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Arbitrations - Designed to be Speedy and Reduce Costs

Posted by Attorney Stephen Hance | May 22, 2015 | 0 Comments

Lawyers are somewhat divided on the risks versus benefits of binding arbitration. I, for one, am an advocate because usually arbitration is faster and cheaper, and it is fair. For every perceived weakness I hear about for arbitrations, I can cite a counter-veiling weakness in our district court system. Arbitration, however, does not necessarily guarantee a quick and fair outcome. One recent Minnesota Court of Appeals Case, to me, is a good study on how one party's refusal to accept an arbitration result pretty much defeated the purpose of arbitration in the first place. Nassar, et al. v. U.S. Home Corporation, d/b/a Lennar Homes, 27-CV-12-21299 (Minn. Ct. App., April 27, 2015) (“Nassar”).

In Nassar, a homeowner brought an arbitration against a builder for a defective condition. The homeowner sought “rescission” meaning they wanted the builder to take the house back. The arbitrator ruled in favor of the homeowner but instead of rescission, ordered the builder to fix the problem. The homeowner did not agree with the award and filed a motion in Hennepin County District Court to vacate the arbitration award.

As we have written before, the grounds to vacate an arbitration award are extremely narrow. Under Minn. Stat. §572B.23, the only grounds to vacate are if the award was procured through corruption or fraud, due to “evident partiality” of the arbitrator, corruption by the arbitrator or “misconduct” of the arbitrator, among other similarly grave concerns.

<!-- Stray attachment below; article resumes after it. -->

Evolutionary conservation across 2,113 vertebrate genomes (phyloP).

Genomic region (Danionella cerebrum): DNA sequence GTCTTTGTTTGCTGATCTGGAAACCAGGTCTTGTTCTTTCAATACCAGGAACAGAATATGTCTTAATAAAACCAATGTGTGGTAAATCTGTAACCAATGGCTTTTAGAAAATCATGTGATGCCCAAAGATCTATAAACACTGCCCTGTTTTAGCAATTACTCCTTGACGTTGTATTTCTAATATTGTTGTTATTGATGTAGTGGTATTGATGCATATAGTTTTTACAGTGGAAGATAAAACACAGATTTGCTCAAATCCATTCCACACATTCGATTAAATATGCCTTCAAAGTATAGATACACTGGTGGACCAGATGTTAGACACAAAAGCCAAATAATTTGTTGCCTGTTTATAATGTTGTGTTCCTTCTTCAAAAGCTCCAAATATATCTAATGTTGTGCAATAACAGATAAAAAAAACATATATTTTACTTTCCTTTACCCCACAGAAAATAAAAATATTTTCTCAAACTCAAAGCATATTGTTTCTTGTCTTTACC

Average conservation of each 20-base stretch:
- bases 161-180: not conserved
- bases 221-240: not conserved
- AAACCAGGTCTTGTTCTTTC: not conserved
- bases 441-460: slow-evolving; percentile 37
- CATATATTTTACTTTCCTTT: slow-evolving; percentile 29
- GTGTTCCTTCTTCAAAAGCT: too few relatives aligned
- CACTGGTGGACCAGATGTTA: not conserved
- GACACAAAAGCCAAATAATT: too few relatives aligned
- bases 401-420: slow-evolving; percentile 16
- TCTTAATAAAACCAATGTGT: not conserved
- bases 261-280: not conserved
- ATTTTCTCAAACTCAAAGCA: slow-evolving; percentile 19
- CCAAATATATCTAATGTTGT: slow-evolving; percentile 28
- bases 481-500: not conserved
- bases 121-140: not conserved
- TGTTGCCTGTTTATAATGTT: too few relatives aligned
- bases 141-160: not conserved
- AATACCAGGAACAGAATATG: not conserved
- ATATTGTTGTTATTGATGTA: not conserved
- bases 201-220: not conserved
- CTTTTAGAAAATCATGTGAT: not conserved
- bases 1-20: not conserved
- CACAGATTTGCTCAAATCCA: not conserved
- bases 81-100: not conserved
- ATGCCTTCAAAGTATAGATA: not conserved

In Nassar, the District Court denied the homeowners' motion to vacate finding, among other things, that the homeowners had “misidentif[ied] or conflate[d] [the] grounds for vacating an arbitration award.” Undeterred, the homeowners appealed the District Court ruling to the Minnesota Court of Appeals. The Minnesota Court of Appeals affirmed the District Court decision.

Now, in my experience, this would have been a good point for both parties to accept the outcome and move on with life. But that did not happen. This time, the builders brought a motion in District Court for an award of attorney's fees pursuant to Minn. Stat.§572B.25(c).

The builder had apparently spent about $40,000.00 (!?) in defending the District Court motion to vacate. The District Court ruled that 25% of that amount was the result of arguments the homeowner should not have made and awarded the builder about $10,000.00. Worth the effort? I doubt it. But that was not the end of it! The homeowners could not accept that award either and appealed once again to the Court of Appeals, where the decision was again affirmed.

In some ways, Nassar is an example of the folly of litigation in some instances. Some lessons from this case though are: (i) possibly $100,000.00 spent collectively by the parties in District Court did not materially change the outcome; (ii) the attorney's fees award bolsters the finality of arbitration; and (iii) whether in arbitration or otherwise, intractable parties can drive up the costs no matter the forum.

About the Author

Attorney Stephen Hance

Steve represents and advises clients that are dealing with business and real estate disputes. Steve is an investor and business owner, and his approach is unique from other attorneys.


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